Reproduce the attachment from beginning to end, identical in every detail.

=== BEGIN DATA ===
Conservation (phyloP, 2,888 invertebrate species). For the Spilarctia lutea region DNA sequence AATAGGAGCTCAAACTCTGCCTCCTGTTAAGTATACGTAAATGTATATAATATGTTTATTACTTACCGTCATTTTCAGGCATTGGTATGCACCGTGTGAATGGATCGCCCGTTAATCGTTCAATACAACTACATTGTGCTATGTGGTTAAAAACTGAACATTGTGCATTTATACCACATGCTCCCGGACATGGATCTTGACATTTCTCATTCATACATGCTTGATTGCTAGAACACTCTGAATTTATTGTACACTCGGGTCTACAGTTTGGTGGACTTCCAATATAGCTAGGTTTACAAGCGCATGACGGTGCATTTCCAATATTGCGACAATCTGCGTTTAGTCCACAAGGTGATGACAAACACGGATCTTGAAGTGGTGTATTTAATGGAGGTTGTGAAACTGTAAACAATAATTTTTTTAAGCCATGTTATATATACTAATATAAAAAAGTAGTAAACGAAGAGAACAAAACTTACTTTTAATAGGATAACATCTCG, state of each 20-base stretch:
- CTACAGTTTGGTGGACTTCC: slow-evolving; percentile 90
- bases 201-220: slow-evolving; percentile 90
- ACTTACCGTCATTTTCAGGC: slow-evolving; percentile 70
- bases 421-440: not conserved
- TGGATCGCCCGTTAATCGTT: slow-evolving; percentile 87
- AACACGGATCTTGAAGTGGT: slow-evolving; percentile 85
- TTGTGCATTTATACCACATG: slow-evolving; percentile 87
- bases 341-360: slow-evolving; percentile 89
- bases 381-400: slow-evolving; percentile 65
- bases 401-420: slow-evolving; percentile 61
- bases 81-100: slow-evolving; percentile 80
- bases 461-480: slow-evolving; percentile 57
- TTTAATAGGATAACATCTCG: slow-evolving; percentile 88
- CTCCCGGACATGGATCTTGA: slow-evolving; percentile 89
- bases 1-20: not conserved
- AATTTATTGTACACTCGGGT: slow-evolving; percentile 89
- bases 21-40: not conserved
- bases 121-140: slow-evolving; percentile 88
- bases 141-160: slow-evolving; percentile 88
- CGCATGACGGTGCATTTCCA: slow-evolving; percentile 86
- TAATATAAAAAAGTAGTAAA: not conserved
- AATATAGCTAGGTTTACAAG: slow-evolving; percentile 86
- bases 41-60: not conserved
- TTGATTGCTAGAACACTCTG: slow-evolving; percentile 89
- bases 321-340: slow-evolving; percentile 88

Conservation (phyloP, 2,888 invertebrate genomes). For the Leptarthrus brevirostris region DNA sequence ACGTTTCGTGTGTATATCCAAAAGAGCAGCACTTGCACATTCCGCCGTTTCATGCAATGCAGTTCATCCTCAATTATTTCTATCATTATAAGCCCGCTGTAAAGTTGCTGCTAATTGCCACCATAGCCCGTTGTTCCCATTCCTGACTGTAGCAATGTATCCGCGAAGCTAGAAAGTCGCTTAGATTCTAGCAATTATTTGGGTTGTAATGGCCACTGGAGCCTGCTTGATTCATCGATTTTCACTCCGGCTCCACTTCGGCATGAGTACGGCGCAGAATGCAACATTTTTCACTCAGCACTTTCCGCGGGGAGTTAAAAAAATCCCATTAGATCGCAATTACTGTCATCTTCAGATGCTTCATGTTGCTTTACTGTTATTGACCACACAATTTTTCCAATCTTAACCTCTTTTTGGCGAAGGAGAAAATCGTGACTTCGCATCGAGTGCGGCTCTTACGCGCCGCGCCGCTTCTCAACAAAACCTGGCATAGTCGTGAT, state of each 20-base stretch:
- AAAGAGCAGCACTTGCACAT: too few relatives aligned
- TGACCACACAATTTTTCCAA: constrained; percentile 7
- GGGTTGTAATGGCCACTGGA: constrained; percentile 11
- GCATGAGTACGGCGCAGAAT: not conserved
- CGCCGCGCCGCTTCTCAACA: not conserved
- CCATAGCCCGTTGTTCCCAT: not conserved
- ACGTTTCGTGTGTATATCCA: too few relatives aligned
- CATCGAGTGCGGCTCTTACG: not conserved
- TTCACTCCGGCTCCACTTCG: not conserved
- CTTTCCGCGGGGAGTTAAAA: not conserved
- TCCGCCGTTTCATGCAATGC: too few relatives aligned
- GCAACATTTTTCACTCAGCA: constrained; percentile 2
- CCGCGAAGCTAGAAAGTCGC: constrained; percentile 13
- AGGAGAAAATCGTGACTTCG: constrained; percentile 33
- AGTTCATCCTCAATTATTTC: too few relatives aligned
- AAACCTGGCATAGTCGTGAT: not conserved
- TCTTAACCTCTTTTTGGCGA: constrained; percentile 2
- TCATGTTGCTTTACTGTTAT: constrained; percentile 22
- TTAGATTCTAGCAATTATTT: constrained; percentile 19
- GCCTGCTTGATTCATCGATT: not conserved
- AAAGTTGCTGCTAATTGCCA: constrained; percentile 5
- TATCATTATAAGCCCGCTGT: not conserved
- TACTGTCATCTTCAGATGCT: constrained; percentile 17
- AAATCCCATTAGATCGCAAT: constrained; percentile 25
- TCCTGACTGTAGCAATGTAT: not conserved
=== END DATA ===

Conservation (phyloP, 2,888 invertebrate species). For the Spilarctia lutea region DNA sequence AATAGGAGCTCAAACTCTGCCTCCTGTTAAGTATACGTAAATGTATATAATATGTTTATTACTTACCGTCATTTTCAGGCATTGGTATGCACCGTGTGAATGGATCGCCCGTTAATCGTTCAATACAACTACATTGTGCTATGTGGTTAAAAACTGAACATTGTGCATTTATACCACATGCTCCCGGACATGGATCTTGACATTTCTCATTCATACATGCTTGATTGCTAGAACACTCTGAATTTATTGTACACTCGGGTCTACAGTTTGGTGGACTTCCAATATAGCTAGGTTTACAAGCGCATGACGGTGCATTTCCAATATTGCGACAATCTGCGTTTAGTCCACAAGGTGATGACAAACACGGATCTTGAAGTGGTGTATTTAATGGAGGTTGTGAAACTGTAAACAATAATTTTTTTAAGCCATGTTATATATACTAATATAAAAAAGTAGTAAACGAAGAGAACAAAACTTACTTTTAATAGGATAACATCTCG, state of each 20-base stretch:
- CTACAGTTTGGTGGACTTCC: slow-evolving; percentile 90
- bases 201-220: slow-evolving; percentile 90
- ACTTACCGTCATTTTCAGGC: slow-evolving; percentile 70
- bases 421-440: not conserved
- TGGATCGCCCGTTAATCGTT: slow-evolving; percentile 87
- AACACGGATCTTGAAGTGGT: slow-evolving; percentile 85
- TTGTGCATTTATACCACATG: slow-evolving; percentile 87
- bases 341-360: slow-evolving; percentile 89
- bases 381-400: slow-evolving; percentile 65
- bases 401-420: slow-evolving; percentile 61
- bases 81-100: slow-evolving; percentile 80
- bases 461-480: slow-evolving; percentile 57
- TTTAATAGGATAACATCTCG: slow-evolving; percentile 88
- CTCCCGGACATGGATCTTGA: slow-evolving; percentile 89
- bases 1-20: not conserved
- AATTTATTGTACACTCGGGT: slow-evolving; percentile 89
- bases 21-40: not conserved
- bases 121-140: slow-evolving; percentile 88
- bases 141-160: slow-evolving; percentile 88
- CGCATGACGGTGCATTTCCA: slow-evolving; percentile 86
- TAATATAAAAAAGTAGTAAA: not conserved
- AATATAGCTAGGTTTACAAG: slow-evolving; percentile 86
- bases 41-60: not conserved
- TTGATTGCTAGAACACTCTG: slow-evolving; percentile 89
- bases 321-340: slow-evolving; percentile 88

Conservation (phyloP, 2,888 invertebrate genomes). For the Leptarthrus brevirostris region DNA sequence ACGTTTCGTGTGTATATCCAAAAGAGCAGCACTTGCACATTCCGCCGTTTCATGCAATGCAGTTCATCCTCAATTATTTCTATCATTATAAGCCCGCTGTAAAGTTGCTGCTAATTGCCACCATAGCCCGTTGTTCCCATTCCTGACTGTAGCAATGTATCCGCGAAGCTAGAAAGTCGCTTAGATTCTAGCAATTATTTGGGTTGTAATGGCCACTGGAGCCTGCTTGATTCATCGATTTTCACTCCGGCTCCACTTCGGCATGAGTACGGCGCAGAATGCAACATTTTTCACTCAGCACTTTCCGCGGGGAGTTAAAAAAATCCCATTAGATCGCAATTACTGTCATCTTCAGATGCTTCATGTTGCTTTACTGTTATTGACCACACAATTTTTCCAATCTTAACCTCTTTTTGGCGAAGGAGAAAATCGTGACTTCGCATCGAGTGCGGCTCTTACGCGCCGCGCCGCTTCTCAACAAAACCTGGCATAGTCGTGAT, state of each 20-base stretch:
- AAAGAGCAGCACTTGCACAT: too few relatives aligned
- TGACCACACAATTTTTCCAA: constrained; percentile 7
- GGGTTGTAATGGCCACTGGA: constrained; percentile 11
- GCATGAGTACGGCGCAGAAT: not conserved
- CGCCGCGCCGCTTCTCAACA: not conserved
- CCATAGCCCGTTGTTCCCAT: not conserved
- ACGTTTCGTGTGTATATCCA: too few relatives aligned
- CATCGAGTGCGGCTCTTACG: not conserved
- TTCACTCCGGCTCCACTTCG: not conserved
- CTTTCCGCGGGGAGTTAAAA: not conserved
- TCCGCCGTTTCATGCAATGC: too few relatives aligned
- GCAACATTTTTCACTCAGCA: constrained; percentile 2
- CCGCGAAGCTAGAAAGTCGC: constrained; percentile 13
- AGGAGAAAATCGTGACTTCG: constrained; percentile 33
- AGTTCATCCTCAATTATTTC: too few relatives aligned
- AAACCTGGCATAGTCGTGAT: not conserved
- TCTTAACCTCTTTTTGGCGA: constrained; percentile 2
- TCATGTTGCTTTACTGTTAT: constrained; percentile 22
- TTAGATTCTAGCAATTATTT: constrained; percentile 19
- GCCTGCTTGATTCATCGATT: not conserved
- AAAGTTGCTGCTAATTGCCA: constrained; percentile 5
- TATCATTATAAGCCCGCTGT: not conserved
- TACTGTCATCTTCAGATGCT: constrained; percentile 17
- AAATCCCATTAGATCGCAAT: constrained; percentile 25
- TCCTGACTGTAGCAATGTAT: not conserved